Pursuing primitive polymer

First, let me say that Chicago’s Marina Rios (FancifulDevices) is not a child. Or a chipmunk. She sped up the video to give us super fast look.

Marina Rios show us how to go primitive on PolymerClayDaily.com

Marina gets messy and there’s not a liquid or powder that she won’t try in pursuit of the grungy, primitive, gypsy look that she loves to give her polymer. In this one minute session she pulls out paint, alcohol inks, crackle, eye shadow, and more in pursuit of just the right vibe.

We benefit from her experimenting without having to stain our fingers or clean up after her. Thanks, Marina.

Tap into your glow

Terri Wlaschin brings passion to her energetic collages on PolymerClayDaily.com

These small tribal mask brooches from Key West, Florida’s Terri Wlaschin (Shanty Chic Beads) are sculpted, collaged, painted and textured with great energy and spirit.  “I am continually inspired by what I see riding my bike around town, walking the beaches, and observing the colorful characters that inhabit this island,” says Terri.

“I did not even know I had a creative side until my late 30’s when I started dabbling in creative writing and photography. When I began working with beads, I couldn’t stop. I never really knew what having a passion for something was until then. It’s like a religious experience to me, bringing joy and a glow to my spirit.”

Thanks to Sharene Screws for the link to an article about Terri in Jewelry Making Journal. Go with your glow!

Heat from Bali

Robbin and Warren Moeller-Smith's contemporary primitive colors on PolymerClayDaily

It’s below zero here but it’s a lot warmer where Warren and Robbin Moeller-Smith (ebu Robbin and ebu_jewelry) are putting these earrings together in their open-air studio in Bali. If you’re feeling a chill, Warren and Robbin’s Instagram photos will warm you. They’re getting ready for their annual trip to the Tucson bead show next month.

They have so many materials from the beach at their fingertips that Robbin doesn’t often feature polymer prominently in their contemporary primitive jewelry. But sometimes she needs to get her hands on color she can manipulate. Warren creates the findings.

You may enjoy this interview with them (StudioMojo 2016) in which they explain the ins and outs of living and working on Bali.

Raw polymer

Anar on PCDaily

Anarina Anar puts raw energy into her rough and vibrant pieces. You can feel the Greek sun and the heat in the colors.Texture and dimension add a tactile quality to the pattern on her striped bracelet.

Anar on PCDaily

Anarina also shows a hemisphere necklace on her Flickr page. I thought readers might mutiny at the sight of another one of these designs that have captivated me so you can see it here if you’re a fan of the trend.

Facebook polymer

Greece’s Anarina Anar displays her vibrant polymer works only on Facebook. (Thanks to Conny Brockstedt who found her on Flickr as well.) Anarina’s textured and painted surfaces have very aggressive, passionate energy.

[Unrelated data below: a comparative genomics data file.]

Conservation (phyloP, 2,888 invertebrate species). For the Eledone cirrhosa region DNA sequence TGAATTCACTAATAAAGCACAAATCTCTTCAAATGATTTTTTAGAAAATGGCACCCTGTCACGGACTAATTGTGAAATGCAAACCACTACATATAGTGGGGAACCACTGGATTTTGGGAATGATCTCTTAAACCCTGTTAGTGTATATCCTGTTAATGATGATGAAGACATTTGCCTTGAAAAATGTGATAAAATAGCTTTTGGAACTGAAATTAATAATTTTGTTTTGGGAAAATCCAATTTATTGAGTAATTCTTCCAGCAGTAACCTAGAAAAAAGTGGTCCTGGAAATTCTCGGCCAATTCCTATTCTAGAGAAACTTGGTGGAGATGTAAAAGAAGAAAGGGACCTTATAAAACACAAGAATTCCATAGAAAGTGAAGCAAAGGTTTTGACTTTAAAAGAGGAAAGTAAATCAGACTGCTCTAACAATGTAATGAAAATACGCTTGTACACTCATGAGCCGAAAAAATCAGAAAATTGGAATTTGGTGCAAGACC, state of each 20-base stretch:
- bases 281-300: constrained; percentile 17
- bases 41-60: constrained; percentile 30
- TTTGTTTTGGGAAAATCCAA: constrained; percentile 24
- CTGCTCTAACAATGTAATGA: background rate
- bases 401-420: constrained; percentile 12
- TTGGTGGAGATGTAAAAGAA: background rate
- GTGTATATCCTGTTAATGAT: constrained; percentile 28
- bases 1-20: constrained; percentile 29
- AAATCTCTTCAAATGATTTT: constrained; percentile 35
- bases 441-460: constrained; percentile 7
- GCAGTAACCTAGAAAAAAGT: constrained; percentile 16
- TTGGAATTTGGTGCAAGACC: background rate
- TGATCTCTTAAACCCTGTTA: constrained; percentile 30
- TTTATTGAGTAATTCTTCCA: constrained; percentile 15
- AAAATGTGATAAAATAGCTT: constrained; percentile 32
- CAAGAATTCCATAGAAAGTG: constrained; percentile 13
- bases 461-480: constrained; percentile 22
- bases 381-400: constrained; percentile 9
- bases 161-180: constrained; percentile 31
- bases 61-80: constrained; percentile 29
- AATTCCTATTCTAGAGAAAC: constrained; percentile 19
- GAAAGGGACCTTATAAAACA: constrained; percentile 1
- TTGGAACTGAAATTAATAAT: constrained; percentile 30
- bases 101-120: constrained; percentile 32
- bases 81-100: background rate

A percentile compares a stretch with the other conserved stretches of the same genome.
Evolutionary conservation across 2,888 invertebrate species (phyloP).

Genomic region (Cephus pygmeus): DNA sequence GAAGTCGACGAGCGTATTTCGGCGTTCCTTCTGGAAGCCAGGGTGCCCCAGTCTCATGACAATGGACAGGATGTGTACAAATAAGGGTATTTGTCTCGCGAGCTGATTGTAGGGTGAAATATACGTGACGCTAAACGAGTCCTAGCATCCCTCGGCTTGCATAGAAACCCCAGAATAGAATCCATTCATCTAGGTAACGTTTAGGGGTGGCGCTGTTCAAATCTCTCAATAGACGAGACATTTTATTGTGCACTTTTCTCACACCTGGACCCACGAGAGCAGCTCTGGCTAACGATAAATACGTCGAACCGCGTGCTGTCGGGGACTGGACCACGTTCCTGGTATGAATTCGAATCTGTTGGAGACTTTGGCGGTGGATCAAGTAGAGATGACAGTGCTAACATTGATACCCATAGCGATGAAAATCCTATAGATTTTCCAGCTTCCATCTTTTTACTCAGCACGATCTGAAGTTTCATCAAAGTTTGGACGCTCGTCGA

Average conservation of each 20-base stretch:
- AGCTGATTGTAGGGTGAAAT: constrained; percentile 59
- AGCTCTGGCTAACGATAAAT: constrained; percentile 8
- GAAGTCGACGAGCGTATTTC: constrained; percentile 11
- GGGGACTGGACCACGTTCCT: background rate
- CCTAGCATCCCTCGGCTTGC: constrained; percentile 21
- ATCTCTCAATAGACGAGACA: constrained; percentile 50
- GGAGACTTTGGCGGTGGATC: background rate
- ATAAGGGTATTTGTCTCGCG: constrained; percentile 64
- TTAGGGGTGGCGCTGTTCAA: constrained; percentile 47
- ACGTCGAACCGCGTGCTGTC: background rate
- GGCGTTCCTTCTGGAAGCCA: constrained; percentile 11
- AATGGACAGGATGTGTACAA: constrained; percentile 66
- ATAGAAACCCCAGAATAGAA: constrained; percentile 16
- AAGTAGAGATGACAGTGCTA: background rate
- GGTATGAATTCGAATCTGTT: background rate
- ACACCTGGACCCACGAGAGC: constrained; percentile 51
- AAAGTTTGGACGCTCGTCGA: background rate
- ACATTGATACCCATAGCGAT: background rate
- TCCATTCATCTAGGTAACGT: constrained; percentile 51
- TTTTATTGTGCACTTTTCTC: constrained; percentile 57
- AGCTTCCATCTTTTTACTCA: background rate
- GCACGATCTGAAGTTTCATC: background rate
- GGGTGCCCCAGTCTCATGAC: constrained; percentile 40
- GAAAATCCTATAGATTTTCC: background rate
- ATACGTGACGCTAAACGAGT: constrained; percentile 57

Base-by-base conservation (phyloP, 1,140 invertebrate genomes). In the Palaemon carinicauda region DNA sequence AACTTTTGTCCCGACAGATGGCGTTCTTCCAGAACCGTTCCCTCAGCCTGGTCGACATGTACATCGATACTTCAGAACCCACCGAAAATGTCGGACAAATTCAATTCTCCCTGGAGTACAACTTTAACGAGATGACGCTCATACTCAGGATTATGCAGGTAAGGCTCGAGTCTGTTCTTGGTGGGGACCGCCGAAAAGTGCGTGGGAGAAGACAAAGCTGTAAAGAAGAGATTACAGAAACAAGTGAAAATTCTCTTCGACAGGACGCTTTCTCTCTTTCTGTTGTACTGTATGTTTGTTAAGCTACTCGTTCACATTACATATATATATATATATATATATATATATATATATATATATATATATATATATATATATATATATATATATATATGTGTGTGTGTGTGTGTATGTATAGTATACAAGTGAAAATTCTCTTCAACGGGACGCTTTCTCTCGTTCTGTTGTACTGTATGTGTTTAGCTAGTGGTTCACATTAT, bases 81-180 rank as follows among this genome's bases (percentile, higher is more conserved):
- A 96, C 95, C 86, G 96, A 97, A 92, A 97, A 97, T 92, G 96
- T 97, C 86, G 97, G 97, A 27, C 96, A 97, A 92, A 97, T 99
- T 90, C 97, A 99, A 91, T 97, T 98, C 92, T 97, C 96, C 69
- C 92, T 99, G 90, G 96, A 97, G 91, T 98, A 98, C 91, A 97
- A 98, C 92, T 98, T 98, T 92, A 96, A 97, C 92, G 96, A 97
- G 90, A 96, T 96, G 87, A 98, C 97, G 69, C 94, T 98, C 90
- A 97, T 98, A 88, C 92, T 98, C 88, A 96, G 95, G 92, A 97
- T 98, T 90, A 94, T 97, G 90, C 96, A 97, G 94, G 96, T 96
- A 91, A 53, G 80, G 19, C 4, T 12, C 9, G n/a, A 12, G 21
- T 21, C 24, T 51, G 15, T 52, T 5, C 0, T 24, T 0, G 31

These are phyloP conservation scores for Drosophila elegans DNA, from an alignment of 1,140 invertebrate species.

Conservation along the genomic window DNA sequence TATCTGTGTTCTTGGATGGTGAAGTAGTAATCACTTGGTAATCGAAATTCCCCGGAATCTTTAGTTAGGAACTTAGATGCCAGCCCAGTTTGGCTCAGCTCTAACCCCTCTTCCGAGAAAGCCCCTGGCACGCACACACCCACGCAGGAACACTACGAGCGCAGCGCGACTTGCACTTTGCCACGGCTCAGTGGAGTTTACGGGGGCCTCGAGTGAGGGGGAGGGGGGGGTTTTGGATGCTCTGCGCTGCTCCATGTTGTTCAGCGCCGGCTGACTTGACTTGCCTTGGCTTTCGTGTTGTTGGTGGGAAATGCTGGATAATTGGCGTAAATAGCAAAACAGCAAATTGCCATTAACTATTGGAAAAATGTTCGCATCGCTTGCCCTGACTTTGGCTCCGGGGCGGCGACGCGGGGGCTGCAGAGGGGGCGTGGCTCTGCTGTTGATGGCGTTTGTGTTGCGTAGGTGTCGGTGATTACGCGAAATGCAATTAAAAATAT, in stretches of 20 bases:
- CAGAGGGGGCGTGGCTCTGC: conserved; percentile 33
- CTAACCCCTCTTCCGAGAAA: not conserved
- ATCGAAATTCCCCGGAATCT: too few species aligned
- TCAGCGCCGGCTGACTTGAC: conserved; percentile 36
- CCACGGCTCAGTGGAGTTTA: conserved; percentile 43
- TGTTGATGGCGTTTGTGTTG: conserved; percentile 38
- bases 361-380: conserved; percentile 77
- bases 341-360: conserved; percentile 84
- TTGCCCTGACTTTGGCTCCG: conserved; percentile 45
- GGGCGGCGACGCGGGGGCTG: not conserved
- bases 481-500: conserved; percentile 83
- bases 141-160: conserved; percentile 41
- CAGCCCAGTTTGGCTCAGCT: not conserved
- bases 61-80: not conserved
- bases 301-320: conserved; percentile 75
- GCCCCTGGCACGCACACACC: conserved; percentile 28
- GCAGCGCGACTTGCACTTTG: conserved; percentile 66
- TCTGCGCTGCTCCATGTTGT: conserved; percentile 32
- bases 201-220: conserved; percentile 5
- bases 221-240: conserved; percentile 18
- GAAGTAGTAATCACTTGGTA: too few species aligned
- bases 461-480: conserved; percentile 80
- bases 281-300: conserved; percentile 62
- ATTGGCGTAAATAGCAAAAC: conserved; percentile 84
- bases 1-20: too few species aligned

While the pieces are primitive and rough they are also distinctive and very personal. She makes each technique her own.

Facebook flood

My apologies to those of you who aren’t fans of Facebook. PCD links to where the art appears and for many people around the world, increasingly FB is the easiest gallery to set up and maintain. I’ll try to give you all the info you need here and you can choose whether to explore further.

Do you have a suggestion about how to integrate Facebook so that it’s easier for readers? I’m listening. Leave me a comment.

Unselfconscious polymer

Moucadel's loose style necklace

France’s Danièle Moucadel (fimotifimota) knows how to hang loose with polymer. Not sloppy or thoughtless but carefree and unselfconscious. The mixture of colors and shapes in this new necklace look springy.

For me it’s a trick to ride a wave of inspiration while silencing doubts and self-criticism, especially as I try to cram work into the last few days of vacation.

Danièle’s Flickr pages and website are full of loose, fresh works that inspire me to hang loose.

Thanks to Bettina Welker for the link. And speaking of links, you can add your site to a new page on PCDaily by going to the top of this page and clicking on Readers’ Links.

Ronna resonance and guerrilla crafts

The eye-popping color of this polymer clay necklace by Austria’s Carina Feichtinger startled me as I plowed through the web this morning.

Carina credits Ronna’s book for inspiration (see yesterday’s post) though it’s certainly Carina’s own colors and design.

I was also touched by this guerrilla craft, polymer piece from LA’s Lauren Steven which was created for submission to Stampington as a part of Monica Magness’ “AdDRESSing the Situation” campaign to bring awareness of the murders of women in Juarez, Mexico.

The front and back of her piece is shown here. See more of Lauren’s thoughtful works in her Etsy shop.

Global polymer trends

Julie Picarello’s “Boheme” polymer clay necklace reflects a little of a trend you may have spotted. There’s a looser, almost primitive style that’s gaining ground. French polymer artists excel at the look.

Ronna Sarvis Weltman gives step-by-step instructions in her newest book, Ancient Modern, and in the past few weeks I’ve been stunned and delighted by the number of versions her book has spawned.

When a style gets in the air, it starts popping up everywhere. I like how Julie has reinterpreted the wrapped wire look to go with her unmistakable designs (and she may have never seen Ronna’s book…I didn’t check).

Grant Diffendaffer’s workshops have caused a similar phenomenon with experimental recursive molded beads popping up all over the world. Today was my day to catch up on the web and these global waves of new designs really struck me.